Those living near pineapple plantations have been forced to abandon traditional water sources in favor of water brought to them in tankers, because of the high levels of cancer-causing chemicals now in groundwater. For many, it's not enough — villages can wait days for safe water, or risk suffering from bone pain, vomiting blood, and blindness in addition to the development of chronic illnesses that come from drinking water polluted by the pineapple industry.


The World Wildlife Fund estimates around 145 million tons of sugar is produced annually, and sugarcane causes a whole host of problems, starting with environmental.

Sugarcane is a little different from many crops, they say, as it's in the ground — and absorbing water — almost year-around. A dozen countries devote 25 percent or more of their agricultural land to sugarcane, and the process of getting the land ready for a crop is devastating. All ground cover is stripped, the soil is dried, and that ultimately increases erosion, susceptibility to pollution, and the destruction of entire ecosystems.

Then, there's the widespread practice of burning sugarcane fields before harvesting. In theory, the burns strip away the leaves to make harvesting easier, but according to Earth Justice, it also releases thousands of tons of pollutants into the air. The pollutants aren't just ugly, they're toxic, and have been linked to causing cancer and genetic mutations in those living near plantations that prep harvests this way. 


Strawberries are delicious, so delicious the Environmental Working Group reports that on average, a typical American eats about eight pounds of them a year. Unfortunately, strawberries regularly sit at the top of the group's Dirty Dozen list.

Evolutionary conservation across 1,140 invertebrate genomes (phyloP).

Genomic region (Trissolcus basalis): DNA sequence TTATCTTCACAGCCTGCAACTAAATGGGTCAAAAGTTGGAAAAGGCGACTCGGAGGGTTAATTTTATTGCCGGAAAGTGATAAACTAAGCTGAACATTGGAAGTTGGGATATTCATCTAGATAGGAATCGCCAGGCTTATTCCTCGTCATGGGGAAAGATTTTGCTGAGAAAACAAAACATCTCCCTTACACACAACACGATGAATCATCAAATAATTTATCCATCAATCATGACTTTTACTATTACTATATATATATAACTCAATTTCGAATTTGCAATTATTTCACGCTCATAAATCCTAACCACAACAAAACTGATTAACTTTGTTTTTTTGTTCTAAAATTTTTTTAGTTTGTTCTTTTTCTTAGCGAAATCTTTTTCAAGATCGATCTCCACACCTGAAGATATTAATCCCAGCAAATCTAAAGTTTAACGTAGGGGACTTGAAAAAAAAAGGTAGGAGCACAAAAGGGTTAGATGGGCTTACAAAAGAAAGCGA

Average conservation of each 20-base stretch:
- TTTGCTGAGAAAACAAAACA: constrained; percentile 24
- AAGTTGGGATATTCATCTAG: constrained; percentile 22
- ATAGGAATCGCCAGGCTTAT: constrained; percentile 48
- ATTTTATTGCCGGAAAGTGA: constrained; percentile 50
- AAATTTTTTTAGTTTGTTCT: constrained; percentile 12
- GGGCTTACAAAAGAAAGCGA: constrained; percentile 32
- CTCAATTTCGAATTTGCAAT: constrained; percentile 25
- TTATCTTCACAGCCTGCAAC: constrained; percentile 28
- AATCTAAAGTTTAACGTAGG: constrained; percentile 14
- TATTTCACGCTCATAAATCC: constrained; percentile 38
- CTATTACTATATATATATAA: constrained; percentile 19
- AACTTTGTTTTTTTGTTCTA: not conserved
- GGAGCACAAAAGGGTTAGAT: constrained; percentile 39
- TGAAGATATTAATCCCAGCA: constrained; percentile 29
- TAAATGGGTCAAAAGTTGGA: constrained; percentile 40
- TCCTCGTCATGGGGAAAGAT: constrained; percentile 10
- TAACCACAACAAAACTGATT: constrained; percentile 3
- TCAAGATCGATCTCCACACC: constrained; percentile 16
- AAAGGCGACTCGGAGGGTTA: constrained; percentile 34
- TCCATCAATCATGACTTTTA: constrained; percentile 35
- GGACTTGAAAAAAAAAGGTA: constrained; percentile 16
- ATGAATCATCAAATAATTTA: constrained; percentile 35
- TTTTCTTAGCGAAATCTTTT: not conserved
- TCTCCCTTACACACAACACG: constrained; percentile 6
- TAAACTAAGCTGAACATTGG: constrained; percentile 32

In 2015 and 2016, strawberries tested by the Department of Agriculture uncovered an average of 7.8 different types of pesticides on each sample. Around 20 percent of samples had 10 or more pesticides, and the worst offenders came with a shocking 22 different pesticides. Overall, they found 81 different types of chemicals used.

Some of those have been banned in Europe because they've been linked to causing cancer, and here's the thing: Pesticides are applied at an average rate of 300 pounds per acre, and that's not the only kind of chemical that's applied to strawberry crops. 

Next, we need to talk about the fumigants. Those are chemicals applied to the dirt to completely sterilize the soil and kill microorganisms before they can kill the strawberry plants, but some of those chemicals were developed as chemical warfare agents. Some are even outlawed under the Geneva Convention. After these fumigants are injected into the soil, farmers cover their fields with tarps to keep the chemicals away from people, but those barriers, unfortunately, don't always work.

In addition to all those chemicals, there's also the human cost. When The Conversation reported on California's strawberry industry, they found widespread problems that included low wages for workers, poor working conditions, and shocking water usage. Delicious, but costly.